Home > Uncategorized > NC District Adds Armed Deputies to EVERY School. Why? Because it is a Fast and Cheap Solution

NC District Adds Armed Deputies to EVERY School. Why? Because it is a Fast and Cheap Solution

I was stunned to read a report by Alexandria Bordas in the Citizen-Times, a local newspaper that covers Henderson County NC, indicating that the Henderson County School Board planned to add armed guards to each of the 23 schools in their district… but even more stunned to read the reason why:

Sheriff Charles McDonald said his office is under talks to determine the protocols for adding an armed force at the schools and what the training process will look like.

Thorough psychological exams would be required, he said, as would a vetting process to ensure the schools had no one except the best protecting them.

“We are looking for someone who doesn’t lack on training skills who can deliver an end product that we think will be a lot cheaper for community,” McDonald said.

The local newspaper noted that Henderson County schools have been plagued with threats of school shootings the calendar year: 16 to date. And in each instance the schools have responded by having lockdowns. As Ms. Bordas wrote, the support for increased security is widespread:

In response to the high number of lockdowns in the school district this year, the sheriff’s office held a joint news conference Thursday with school board members, parents, county representatives and others to address school security.

Speakers from different county positions focused their attention on stationing more trained security guards at the schools in hopes that will deter threats and violence on campuses.

“We have to start acting like we are threatened, because we are threatened,” said Amy Lynn Holt, chairwoman of the Henderson County Public Schools Board of Education.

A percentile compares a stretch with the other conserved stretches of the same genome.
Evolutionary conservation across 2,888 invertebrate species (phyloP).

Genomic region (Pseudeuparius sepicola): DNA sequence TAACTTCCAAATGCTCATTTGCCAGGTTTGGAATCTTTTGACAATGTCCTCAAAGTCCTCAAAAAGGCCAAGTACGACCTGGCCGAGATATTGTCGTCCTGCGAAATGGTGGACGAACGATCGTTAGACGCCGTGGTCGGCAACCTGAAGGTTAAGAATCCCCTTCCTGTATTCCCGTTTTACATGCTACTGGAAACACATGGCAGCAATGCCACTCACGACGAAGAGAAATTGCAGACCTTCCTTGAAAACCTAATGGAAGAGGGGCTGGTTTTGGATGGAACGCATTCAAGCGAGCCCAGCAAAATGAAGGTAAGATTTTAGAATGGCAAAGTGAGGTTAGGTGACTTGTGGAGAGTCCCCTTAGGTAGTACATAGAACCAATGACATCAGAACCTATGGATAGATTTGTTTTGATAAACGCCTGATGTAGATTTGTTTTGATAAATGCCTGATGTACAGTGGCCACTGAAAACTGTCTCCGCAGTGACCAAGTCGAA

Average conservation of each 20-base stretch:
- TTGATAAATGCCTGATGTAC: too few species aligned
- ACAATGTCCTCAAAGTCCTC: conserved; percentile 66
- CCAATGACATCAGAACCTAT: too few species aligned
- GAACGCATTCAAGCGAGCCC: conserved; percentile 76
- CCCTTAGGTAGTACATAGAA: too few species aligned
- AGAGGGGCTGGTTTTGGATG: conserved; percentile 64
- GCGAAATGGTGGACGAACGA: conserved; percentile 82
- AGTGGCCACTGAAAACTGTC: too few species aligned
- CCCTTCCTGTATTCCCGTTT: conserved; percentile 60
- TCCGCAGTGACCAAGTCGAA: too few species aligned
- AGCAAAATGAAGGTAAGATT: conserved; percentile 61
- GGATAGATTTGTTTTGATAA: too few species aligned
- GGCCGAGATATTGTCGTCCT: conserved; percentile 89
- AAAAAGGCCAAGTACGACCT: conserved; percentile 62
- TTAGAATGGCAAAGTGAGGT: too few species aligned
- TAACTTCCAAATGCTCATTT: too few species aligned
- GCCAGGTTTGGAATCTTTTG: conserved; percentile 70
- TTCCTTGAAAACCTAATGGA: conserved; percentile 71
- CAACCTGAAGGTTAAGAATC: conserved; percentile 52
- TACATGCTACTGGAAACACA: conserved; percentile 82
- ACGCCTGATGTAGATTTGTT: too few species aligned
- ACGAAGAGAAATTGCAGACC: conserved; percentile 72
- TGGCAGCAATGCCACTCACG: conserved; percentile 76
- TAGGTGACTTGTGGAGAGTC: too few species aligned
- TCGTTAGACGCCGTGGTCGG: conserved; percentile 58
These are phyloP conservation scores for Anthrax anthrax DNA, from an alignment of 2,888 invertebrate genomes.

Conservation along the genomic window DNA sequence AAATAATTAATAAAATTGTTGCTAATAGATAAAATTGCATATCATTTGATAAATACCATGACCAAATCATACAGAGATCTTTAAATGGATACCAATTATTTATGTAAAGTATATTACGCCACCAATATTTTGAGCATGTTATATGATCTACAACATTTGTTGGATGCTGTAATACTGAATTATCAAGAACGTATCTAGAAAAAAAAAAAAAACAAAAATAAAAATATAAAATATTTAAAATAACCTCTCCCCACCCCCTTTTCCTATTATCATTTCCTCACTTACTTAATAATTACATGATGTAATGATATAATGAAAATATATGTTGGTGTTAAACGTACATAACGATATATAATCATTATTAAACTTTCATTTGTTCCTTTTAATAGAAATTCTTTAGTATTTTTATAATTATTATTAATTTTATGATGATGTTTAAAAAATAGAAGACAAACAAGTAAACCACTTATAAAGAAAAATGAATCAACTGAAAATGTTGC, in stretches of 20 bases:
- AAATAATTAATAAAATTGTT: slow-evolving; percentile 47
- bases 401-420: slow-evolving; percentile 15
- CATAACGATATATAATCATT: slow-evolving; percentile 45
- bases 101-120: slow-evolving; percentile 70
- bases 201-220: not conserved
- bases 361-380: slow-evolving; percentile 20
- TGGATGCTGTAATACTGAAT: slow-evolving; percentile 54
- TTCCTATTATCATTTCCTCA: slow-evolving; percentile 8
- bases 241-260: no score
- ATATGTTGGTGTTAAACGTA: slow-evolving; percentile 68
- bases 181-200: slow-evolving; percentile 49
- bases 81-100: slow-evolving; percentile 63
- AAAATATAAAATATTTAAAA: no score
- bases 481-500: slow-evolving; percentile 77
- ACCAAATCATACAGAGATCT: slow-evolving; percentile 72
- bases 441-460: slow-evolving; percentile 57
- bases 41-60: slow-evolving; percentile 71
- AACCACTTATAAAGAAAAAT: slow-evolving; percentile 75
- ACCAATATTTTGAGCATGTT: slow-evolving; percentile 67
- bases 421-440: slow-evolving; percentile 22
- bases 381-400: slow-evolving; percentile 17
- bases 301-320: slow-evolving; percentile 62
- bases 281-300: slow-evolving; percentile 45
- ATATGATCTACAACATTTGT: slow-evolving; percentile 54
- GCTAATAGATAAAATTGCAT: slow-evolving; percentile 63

But later in the article, the Board chair also noted the need for a more comprehensive approach to the problem:

Holt, of the school board, emphasized the need for more school counselors and therapists to work with students dealing with trauma or stress, like students in foster care or living in homes where drug abuse is present.

“We as a county have to get a hold of this if we are gong to improve things in Henderson,” Holt said…

Holt implored that parents need to be more involved and start actively parenting.

“If we do not have parents, students and community members saying something about things they see and reporting that, it doesn’t matter what we do,” Holt said. “So far, none of the parents of students who were found to be making threats thought their kids would be posting on social about bringing a gun to school.

“These children think it’s funny, but now those children have been arrested and have felonies on their record.”

If, in fact, the children making threats on social media have no means of following through, I wonder how adding police will help this problem. And if the children DO have access to weapons but those weapons cannot be confiscated I do not see how adding police will help the situation. Indeed, as Luke Darby of GQ notes, adding police to schools can only increase the incarceration rate of schoolchildren:

On its face, this sounds like common sense. Police stop criminals, so more police means less crime.But to people who study the issue, and students who attend heavily policed schools, the common sense doesn’t match the reality. There’s little evidence to support the claim that police make schools safer. In fact, as police presence increases, students are more likely to be seen as potential criminals rather than children

Typically, police assigned to schools are referred to as school resource officers, or SROs. The practice has been in place since the ’90s, but took off after Columbine. The National Association of School Resource Officers estimates that there are between 14,000 and 20,000 SROs in schools across the country, but there’s no body or federal agency that requires school or police districts to report an accurate count. The reason it’s so difficult to talk about the impact of increased police presence in schools is the same reason it’s hard to talk definitively about gun violence in the U.S.: There have been a handful of studies, but no one is really collecting data…

…in schools with SROs, students are far more likely to be treated like criminals over things that would have landed them in detention just a generation ago.

The parents and politicians in Henderson County might want to read Mr. Darby’s column to see that their decision to add more law enforcement officers to schools might have some predictable unintended consequences: a higher rate of incarcerated youths and no increase in the level of safety in schools.

But at least the addition of armed guards will give the illusion of safety and will be, in the words of the sheriff, “…an end product that we think will be a lot cheaper for community”.

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